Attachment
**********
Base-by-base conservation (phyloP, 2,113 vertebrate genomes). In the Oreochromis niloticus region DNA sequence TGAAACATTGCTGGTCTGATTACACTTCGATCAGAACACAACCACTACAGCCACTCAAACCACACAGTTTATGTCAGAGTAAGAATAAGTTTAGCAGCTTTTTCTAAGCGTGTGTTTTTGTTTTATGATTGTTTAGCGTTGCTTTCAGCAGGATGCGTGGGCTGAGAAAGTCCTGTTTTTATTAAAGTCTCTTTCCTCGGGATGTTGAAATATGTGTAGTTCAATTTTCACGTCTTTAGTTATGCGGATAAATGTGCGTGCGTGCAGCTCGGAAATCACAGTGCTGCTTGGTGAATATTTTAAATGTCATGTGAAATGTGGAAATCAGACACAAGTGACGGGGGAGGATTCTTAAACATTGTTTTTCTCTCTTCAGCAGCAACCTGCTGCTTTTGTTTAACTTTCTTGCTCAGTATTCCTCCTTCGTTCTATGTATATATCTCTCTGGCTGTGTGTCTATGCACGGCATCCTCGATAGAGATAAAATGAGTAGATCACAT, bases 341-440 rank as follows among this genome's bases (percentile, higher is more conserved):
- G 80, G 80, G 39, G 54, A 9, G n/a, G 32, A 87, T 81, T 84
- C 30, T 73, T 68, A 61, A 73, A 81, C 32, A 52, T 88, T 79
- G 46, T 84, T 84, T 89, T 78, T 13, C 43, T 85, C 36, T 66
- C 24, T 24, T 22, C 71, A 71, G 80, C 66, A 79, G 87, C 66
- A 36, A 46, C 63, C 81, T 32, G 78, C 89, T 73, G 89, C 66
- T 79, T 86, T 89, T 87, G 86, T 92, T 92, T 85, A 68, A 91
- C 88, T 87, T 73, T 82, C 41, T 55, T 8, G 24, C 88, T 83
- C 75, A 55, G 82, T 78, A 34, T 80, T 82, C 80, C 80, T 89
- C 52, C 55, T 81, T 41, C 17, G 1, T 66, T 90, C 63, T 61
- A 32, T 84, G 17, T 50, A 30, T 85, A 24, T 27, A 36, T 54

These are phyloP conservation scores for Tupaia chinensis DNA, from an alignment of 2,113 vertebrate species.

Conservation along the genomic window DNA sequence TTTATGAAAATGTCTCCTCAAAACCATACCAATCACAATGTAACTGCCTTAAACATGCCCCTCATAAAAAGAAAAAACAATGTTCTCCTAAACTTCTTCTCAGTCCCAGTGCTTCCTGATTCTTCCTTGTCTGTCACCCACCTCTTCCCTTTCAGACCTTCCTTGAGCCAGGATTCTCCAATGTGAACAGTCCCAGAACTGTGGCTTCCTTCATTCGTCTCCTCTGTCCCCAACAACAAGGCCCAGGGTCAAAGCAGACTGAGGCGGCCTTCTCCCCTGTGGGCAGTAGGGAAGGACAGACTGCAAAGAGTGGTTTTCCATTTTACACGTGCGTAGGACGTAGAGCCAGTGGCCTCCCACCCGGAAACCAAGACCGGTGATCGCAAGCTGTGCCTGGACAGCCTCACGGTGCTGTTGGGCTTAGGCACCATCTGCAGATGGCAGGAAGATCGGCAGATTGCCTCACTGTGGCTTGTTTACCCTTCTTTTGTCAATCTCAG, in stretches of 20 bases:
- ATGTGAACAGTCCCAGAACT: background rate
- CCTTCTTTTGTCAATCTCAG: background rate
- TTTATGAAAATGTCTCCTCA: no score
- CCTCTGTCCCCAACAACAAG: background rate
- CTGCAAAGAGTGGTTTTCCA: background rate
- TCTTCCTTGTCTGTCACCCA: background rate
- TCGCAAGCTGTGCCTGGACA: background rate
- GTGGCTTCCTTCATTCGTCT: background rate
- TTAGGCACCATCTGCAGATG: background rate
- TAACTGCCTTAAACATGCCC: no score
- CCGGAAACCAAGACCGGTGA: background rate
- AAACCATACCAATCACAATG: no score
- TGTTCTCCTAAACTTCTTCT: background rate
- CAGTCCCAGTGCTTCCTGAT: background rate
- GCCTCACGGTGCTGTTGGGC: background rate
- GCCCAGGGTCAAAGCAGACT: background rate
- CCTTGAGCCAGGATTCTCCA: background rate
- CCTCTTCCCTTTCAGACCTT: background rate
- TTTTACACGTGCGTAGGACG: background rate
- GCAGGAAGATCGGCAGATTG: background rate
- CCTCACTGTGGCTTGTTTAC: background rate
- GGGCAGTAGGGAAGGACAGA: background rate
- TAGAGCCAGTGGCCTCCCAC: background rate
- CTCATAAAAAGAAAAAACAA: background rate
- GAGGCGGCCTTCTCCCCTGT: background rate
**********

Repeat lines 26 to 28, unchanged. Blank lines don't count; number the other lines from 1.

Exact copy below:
- TGTTCTCCTAAACTTCTTCT: background rate
- CAGTCCCAGTGCTTCCTGAT: background rate
- GCCTCACGGTGCTGTTGGGC: background rate